Although the Altcar sand dunes and the dunes to the north of Ainsdale Sand Dunes National Nature Reserve are now accreting (moving out towards the sea), the sand dune system around Formby Point has experienced continuous erosion throughout the twentieth century.
The balance of evidence suggests that the present phase of erosion was primarily triggered at the end of the nineteenth century by a significant increase in the frequency of storm force westerly winds and destructive waves. The erosion was compounded by the effects of dredging, spoil dumping and training wall construction which significantly altered the bathymetry (shape of the seabed) in Liverpool Bay, leading to increased wave energy focusing on Formby Point.
This focusing is greatest to the north of Wicks Lane, (between Lifeboat Road and Victoria Road at the National Trust site). It particularly affects the National Trust frontage. Today the erosion rate is greatest at the boundary between the National Trust site at Formby and the Ainsdale Sand Dunes National Nature Reserve, with an average loss of approximately 4.5 metres per year over the past 20 years (1999 figures). Individual erosion events often result in a short-term loss of several metres. These events are generally transitory and conditions then settle back into the long-term trends identified.
Part of the Crosby and Southport shoreline has been partially fixed by coastal defence work. However, the natural forces remain at work and sand drift at Crosby is tending to bury parts of the sea wall, whilst sand dunes are developing in front of the sea wall north of Weld Road, Birkdale, near Southport. From Hightown to Birkdale the coastline is in a more natural condition, with generally wide sandy beaches still backed by an extensive system of sand dunes.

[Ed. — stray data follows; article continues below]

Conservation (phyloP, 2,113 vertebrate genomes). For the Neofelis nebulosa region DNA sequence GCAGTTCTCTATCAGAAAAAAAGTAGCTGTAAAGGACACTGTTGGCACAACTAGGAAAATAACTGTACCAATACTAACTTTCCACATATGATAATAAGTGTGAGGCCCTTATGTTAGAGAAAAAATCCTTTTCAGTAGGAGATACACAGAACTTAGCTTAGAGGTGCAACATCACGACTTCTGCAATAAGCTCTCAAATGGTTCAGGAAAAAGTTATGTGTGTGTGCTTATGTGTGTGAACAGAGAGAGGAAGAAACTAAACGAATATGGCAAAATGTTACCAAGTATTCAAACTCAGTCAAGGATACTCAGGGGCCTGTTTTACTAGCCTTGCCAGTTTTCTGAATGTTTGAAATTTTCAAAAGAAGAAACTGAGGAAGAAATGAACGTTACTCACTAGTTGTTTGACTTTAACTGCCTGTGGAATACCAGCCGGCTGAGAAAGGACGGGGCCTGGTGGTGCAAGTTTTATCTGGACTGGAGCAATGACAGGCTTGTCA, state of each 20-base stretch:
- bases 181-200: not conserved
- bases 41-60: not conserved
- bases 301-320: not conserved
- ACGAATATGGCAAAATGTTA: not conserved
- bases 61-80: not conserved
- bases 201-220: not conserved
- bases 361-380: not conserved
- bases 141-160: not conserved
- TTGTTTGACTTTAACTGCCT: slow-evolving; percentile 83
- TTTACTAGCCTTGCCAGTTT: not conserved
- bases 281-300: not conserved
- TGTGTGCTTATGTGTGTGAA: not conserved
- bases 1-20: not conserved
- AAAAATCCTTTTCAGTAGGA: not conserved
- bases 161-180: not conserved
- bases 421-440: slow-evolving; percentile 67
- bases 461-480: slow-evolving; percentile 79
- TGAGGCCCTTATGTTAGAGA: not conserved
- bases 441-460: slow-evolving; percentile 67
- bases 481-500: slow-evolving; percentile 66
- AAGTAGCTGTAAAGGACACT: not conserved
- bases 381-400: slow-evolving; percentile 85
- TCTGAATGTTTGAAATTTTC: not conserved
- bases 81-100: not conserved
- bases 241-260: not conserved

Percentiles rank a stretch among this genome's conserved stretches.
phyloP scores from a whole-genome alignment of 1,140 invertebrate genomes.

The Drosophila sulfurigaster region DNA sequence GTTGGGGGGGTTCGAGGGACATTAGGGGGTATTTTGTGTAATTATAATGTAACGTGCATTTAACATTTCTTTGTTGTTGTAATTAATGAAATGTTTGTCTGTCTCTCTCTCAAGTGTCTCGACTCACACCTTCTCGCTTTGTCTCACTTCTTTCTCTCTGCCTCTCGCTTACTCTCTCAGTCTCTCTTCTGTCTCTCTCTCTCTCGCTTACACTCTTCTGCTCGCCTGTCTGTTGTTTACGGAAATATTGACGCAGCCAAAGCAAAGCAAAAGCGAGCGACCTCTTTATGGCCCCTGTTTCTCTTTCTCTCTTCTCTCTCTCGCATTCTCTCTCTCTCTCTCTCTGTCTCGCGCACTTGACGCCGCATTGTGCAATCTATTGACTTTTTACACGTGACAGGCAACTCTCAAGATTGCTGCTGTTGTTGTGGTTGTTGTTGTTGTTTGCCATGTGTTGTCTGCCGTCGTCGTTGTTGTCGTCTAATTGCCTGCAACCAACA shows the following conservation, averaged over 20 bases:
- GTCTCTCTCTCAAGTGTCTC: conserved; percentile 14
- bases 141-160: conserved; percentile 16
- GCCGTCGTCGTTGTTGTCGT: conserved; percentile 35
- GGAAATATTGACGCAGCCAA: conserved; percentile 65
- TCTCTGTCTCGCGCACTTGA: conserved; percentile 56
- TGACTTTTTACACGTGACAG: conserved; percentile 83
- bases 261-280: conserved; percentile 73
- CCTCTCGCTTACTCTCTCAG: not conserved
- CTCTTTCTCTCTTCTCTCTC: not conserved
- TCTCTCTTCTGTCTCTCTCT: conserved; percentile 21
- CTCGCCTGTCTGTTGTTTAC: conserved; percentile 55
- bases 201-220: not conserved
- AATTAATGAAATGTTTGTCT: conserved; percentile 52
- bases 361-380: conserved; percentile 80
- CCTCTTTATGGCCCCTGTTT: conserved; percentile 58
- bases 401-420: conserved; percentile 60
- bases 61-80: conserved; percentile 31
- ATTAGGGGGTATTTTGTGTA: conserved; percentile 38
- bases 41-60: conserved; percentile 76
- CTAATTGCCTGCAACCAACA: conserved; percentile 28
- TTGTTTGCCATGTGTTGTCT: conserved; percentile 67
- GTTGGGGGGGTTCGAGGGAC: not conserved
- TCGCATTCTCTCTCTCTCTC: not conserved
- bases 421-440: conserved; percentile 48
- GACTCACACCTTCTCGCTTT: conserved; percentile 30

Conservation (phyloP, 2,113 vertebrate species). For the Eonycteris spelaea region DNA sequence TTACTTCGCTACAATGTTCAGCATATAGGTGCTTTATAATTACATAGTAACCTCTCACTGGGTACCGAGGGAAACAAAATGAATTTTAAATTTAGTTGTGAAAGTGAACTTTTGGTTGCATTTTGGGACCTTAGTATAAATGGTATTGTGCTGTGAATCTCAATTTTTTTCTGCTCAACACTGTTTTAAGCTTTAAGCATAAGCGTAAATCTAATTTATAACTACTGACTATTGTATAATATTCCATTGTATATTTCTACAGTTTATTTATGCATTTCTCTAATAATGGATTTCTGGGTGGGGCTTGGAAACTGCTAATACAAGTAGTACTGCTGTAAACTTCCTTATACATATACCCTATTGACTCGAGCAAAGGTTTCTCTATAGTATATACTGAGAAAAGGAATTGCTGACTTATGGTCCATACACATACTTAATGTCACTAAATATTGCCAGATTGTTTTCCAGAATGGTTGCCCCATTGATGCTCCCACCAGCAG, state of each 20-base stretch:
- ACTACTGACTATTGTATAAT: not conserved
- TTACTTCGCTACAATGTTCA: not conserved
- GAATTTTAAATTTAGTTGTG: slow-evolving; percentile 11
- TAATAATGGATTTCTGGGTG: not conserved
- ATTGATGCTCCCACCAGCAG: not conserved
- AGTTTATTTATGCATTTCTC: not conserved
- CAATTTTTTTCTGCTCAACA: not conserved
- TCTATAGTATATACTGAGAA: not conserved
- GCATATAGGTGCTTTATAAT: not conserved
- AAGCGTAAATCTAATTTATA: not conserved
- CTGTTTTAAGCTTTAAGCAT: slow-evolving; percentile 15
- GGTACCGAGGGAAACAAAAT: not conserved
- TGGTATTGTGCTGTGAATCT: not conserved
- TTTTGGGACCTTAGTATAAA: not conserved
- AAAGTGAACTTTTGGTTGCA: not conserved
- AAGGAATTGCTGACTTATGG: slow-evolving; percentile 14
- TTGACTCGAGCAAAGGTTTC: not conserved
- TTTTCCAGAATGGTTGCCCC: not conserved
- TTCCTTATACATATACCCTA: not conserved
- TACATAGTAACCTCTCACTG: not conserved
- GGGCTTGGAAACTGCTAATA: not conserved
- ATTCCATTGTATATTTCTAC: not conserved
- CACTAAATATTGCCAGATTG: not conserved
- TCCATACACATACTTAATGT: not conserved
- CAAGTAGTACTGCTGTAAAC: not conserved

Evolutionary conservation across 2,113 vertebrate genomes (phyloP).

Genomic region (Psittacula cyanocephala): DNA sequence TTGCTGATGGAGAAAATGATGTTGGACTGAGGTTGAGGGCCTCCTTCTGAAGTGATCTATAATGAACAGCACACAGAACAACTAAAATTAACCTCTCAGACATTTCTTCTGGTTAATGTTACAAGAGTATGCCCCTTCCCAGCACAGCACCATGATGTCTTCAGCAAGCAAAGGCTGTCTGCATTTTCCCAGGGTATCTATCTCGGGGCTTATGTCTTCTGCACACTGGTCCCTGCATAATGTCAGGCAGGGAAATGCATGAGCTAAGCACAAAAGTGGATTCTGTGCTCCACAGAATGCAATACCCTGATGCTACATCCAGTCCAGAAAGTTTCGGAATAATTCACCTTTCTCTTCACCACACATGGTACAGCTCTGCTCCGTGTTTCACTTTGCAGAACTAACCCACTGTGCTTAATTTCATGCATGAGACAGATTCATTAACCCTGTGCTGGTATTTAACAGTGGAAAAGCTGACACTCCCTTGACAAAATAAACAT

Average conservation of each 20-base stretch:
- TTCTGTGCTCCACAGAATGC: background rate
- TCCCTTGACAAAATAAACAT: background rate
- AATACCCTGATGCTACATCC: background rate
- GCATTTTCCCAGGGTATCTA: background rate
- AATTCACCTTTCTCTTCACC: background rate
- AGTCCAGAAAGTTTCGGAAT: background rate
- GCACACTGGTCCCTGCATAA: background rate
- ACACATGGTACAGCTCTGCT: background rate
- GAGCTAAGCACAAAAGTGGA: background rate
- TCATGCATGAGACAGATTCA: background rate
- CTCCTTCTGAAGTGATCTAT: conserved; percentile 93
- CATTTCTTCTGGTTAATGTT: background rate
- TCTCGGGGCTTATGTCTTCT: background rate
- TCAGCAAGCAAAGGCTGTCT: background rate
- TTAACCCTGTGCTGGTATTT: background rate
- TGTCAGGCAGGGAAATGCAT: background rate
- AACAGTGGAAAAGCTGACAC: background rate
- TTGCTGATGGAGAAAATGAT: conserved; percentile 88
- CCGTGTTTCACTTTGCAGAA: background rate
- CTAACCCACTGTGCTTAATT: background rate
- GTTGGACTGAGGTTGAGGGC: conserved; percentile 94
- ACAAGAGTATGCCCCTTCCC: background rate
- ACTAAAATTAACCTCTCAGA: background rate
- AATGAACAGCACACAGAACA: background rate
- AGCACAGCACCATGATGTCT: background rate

The Sefton Coast has to be considered in the light of the effect of possible climatic change - global warming, sea level rise and an increase in storminess. Numerous predictions have been made as to the magnitude of these effects, with widely differing answers. However, recent predictions have tended to come together in a narrower range. Recent climate modelling work suggests a possible rise in average sea level of 0.3 metres over the next sixty years. On top of this, the increase in maximum wave height and meteorological surge effects on any storm event must be considered.
Although the environmental influences and the directions of sediment movement are well understood, there is uncertainty over just how much sediment remains in the Irish Sea 'reservoir'. It is now believed that most dune systems in Europe are mature and in erosional and recycling phases. Knowing the sand budget (the total amount of sand in the system) is as important as the understanding of the living and non-living processes. Therefore, more research is needed to gain an understanding of how the Sefton Coast might respond to future climatic change.
(No hints available.)